Tom Edsall is usually a thoughtful commentator on politics and the economy, but his piece on inequality today really misses the mark. It repeatedly asserts that the huge rise in inequality over the last three decades is a market story. This is very hard to accept when you look at the big winners.
At the top of the list of winners are the Wall Street money boys. Does anyone think they would be as rich if the government taxed the financial sector the same way it taxes every other sector in the economy. Even the International Monetary Fund has called for additional taxes on the financial sector in the range of $40 billion a year to make its contribution to the Treasury comparable to that of other sectors. (My favorite here is a financial speculation tax like the one the U.K. has applied to stock trades for more than three centuries.)
Then we have the Silicon Valley boys. While many of them do produce great breakthroughs that enrich our lives, the skill that produces the big bucks is suckering folks who manage large pools of money. This allowed the folks at Groupon, who came up with the brilliant innovation of selling coupons on the web, to become billionaires. I suspect that if pension fund managers were required to write a 500 word essay justifying their investment decision before putting $100 million into a startup, there would be many fewer Silicon Valley billionaires. The issue here is competent management of public and private pension funds.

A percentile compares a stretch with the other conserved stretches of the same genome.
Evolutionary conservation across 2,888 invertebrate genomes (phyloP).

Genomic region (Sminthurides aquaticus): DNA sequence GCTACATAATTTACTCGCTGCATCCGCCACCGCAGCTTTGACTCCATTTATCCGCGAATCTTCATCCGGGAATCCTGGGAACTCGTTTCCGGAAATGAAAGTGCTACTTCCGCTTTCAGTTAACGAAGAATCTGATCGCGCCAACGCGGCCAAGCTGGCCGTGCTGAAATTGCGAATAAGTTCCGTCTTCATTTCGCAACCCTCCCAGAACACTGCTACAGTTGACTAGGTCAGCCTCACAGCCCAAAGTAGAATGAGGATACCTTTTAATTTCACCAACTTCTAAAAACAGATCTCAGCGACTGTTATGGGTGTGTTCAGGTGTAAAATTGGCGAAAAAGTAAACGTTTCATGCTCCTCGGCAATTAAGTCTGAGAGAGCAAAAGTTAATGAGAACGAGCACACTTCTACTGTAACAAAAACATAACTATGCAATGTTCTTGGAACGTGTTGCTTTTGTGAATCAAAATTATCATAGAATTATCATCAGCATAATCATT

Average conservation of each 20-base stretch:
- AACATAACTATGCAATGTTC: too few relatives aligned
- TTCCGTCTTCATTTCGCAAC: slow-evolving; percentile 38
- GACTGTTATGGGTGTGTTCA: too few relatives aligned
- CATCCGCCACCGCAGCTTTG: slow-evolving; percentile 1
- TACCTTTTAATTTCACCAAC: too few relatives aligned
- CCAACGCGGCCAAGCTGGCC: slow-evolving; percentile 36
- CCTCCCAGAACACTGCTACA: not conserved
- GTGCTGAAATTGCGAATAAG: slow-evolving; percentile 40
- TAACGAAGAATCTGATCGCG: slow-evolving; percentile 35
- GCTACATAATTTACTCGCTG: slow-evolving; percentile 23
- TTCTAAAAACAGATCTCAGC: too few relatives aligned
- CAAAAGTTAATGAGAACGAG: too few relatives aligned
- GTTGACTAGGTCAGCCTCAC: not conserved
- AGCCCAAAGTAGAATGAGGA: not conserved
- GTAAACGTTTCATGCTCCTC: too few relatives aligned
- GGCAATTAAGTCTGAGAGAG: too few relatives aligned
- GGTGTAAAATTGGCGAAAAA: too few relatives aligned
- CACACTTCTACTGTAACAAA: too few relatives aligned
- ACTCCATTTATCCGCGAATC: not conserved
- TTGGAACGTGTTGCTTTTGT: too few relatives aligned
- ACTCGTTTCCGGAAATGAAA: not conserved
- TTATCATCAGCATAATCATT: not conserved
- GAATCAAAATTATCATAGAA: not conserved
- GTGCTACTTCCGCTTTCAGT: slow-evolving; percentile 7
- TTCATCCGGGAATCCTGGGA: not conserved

Doctors, lawyers, dentists and other professionals who comprise much of the one percent manage to sustain their income through protectionism. (The NYT had a good piece on how doctors beat back foreign competition last month.) If the protectionist crew that dominates trade policy today were replaced by free traders, we could use the forces of globalization to bring down the income of these high earners by 70-80 percent.
And, we have a totally corrupt system of corporate governance in which CEOs select and pay off directors to look the other way as they pilfer the company by taking outlandish pay packages. Governments write the rules of corporate governance, not markets. Our broken rules let CEOs earn compensation that is often an order of magnitude higher than that earned by top executives in companies in Europe and Japan. This is not the market, this is the government.
I could go on, for example markets don't give us copyright and patent monopolies, government do. But the point should be clear (read my free book, if it isn't), we did not get this massive increase in inequality simply by the natural workings of the market. The rise in inequality was driven by government policies that redistributed income upward.
That is why the question posed by Edsall, whether we can do anything about inequality, is silly on its face. Just reverse the policies that gave us inequality -- that won't give us full equality of income (not sure anyone wants that), but it would make the income distribution much more equal than it is today.
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